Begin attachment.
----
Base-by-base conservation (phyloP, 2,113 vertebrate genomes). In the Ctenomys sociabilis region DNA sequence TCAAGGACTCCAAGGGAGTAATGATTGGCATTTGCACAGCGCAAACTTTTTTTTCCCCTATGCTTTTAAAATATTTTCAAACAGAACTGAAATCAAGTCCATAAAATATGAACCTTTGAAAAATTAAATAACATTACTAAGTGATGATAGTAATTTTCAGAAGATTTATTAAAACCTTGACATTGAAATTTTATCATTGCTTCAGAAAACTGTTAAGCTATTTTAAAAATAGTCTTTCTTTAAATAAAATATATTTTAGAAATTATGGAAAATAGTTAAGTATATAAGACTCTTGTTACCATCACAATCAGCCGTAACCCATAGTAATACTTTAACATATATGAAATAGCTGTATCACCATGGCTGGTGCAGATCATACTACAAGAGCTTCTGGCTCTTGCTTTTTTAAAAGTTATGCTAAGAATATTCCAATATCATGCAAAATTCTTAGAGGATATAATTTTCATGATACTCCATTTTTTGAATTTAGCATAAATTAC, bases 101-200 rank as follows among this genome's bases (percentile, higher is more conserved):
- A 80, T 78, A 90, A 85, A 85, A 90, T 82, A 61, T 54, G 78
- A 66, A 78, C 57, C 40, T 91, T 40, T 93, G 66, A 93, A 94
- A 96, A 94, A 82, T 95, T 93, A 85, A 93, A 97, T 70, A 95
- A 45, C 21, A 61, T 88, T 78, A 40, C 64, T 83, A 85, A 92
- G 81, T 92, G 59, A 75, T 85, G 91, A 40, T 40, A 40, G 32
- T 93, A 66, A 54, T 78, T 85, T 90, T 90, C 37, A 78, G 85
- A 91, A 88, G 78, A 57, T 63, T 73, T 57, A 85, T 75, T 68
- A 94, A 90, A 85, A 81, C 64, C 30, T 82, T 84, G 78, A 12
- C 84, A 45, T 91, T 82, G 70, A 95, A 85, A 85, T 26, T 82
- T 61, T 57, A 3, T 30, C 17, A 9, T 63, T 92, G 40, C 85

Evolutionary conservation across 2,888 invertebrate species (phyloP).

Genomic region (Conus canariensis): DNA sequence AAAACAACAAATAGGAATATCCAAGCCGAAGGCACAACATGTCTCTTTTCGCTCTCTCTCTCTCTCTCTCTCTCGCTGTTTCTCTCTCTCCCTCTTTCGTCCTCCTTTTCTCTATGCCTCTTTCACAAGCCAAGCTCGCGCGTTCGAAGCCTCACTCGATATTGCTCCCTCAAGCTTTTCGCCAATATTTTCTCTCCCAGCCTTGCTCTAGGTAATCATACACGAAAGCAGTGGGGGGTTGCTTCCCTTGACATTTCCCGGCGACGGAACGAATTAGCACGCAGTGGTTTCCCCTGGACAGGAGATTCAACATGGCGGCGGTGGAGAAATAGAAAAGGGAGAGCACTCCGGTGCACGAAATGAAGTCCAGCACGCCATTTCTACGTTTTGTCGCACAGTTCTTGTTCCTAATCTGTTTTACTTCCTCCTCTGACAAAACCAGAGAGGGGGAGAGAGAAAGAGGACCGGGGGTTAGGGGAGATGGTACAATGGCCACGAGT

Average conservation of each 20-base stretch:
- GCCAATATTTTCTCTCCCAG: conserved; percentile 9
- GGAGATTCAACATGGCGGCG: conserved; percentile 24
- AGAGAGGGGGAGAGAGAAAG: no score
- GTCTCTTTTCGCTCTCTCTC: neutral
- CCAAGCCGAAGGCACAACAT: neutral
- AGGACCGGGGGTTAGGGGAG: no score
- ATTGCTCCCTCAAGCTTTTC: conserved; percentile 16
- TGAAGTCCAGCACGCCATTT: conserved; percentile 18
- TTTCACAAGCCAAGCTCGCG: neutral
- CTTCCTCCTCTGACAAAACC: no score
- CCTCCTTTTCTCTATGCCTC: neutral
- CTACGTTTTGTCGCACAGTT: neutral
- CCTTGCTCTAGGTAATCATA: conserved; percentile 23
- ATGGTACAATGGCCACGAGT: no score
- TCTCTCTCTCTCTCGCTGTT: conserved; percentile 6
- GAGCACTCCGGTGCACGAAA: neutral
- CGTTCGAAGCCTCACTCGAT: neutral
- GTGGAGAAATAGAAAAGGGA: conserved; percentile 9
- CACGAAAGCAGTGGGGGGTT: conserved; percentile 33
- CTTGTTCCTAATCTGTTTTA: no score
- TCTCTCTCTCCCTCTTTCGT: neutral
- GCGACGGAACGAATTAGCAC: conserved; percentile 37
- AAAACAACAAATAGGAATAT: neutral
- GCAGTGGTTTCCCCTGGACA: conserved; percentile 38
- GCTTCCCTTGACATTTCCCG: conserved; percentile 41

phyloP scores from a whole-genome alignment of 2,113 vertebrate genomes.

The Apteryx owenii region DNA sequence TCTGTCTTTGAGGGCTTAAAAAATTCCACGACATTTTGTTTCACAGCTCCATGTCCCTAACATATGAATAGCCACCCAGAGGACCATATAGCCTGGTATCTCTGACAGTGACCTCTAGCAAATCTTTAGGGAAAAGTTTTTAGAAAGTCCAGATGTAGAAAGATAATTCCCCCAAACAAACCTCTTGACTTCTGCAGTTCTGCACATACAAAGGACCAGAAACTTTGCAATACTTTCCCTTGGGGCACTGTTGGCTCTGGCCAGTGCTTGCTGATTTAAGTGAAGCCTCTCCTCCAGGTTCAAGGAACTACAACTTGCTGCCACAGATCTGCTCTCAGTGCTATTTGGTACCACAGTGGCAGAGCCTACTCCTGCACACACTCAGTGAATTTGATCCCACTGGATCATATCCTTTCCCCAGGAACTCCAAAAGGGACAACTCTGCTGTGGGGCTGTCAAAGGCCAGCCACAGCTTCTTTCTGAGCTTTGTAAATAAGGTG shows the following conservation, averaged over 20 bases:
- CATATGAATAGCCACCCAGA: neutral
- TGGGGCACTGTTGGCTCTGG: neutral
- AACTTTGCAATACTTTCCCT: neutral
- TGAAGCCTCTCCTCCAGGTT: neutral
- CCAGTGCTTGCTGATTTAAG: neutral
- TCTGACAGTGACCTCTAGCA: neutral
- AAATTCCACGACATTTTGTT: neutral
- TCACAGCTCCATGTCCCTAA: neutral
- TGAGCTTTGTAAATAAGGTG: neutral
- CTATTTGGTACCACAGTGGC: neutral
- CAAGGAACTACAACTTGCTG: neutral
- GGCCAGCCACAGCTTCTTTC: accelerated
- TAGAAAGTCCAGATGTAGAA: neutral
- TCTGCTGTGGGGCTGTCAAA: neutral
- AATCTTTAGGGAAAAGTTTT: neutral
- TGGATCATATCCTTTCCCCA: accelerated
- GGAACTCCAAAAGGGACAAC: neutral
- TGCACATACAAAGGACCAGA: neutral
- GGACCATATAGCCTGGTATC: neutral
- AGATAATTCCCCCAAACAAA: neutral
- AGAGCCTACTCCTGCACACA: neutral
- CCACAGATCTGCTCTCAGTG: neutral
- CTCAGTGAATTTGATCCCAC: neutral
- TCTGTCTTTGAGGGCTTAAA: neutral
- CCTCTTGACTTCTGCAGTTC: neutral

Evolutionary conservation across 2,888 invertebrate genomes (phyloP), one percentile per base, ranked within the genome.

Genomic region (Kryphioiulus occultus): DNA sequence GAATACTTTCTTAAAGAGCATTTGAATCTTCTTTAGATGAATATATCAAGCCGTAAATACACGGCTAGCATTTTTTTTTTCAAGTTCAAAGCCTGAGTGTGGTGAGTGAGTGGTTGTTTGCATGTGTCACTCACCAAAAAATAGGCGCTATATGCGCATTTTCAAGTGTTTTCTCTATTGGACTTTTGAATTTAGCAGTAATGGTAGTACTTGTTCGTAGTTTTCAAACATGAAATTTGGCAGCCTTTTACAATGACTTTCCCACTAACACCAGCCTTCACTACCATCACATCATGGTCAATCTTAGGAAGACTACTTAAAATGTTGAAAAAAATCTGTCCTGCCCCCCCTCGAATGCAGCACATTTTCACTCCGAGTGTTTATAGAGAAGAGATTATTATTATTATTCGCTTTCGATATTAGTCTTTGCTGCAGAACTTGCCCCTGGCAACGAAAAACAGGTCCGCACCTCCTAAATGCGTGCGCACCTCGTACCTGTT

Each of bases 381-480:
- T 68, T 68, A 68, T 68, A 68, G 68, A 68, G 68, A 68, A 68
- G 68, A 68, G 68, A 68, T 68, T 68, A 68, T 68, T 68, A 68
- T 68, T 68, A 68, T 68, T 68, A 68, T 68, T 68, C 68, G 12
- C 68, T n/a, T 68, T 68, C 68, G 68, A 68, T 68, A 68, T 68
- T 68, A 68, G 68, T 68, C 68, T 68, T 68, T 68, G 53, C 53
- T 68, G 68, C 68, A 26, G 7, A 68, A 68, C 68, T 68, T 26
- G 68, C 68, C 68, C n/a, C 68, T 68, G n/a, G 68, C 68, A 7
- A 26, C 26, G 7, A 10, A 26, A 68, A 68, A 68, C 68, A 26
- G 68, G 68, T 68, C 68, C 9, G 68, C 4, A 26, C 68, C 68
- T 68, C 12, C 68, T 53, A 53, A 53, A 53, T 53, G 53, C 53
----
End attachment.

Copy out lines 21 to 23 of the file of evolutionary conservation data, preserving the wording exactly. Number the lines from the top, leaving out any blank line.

- ATTGCTCCCTCAAGCTTTTC: conserved; percentile 16
- TGAAGTCCAGCACGCCATTT: conserved; percentile 18
- TTTCACAAGCCAAGCTCGCG: neutral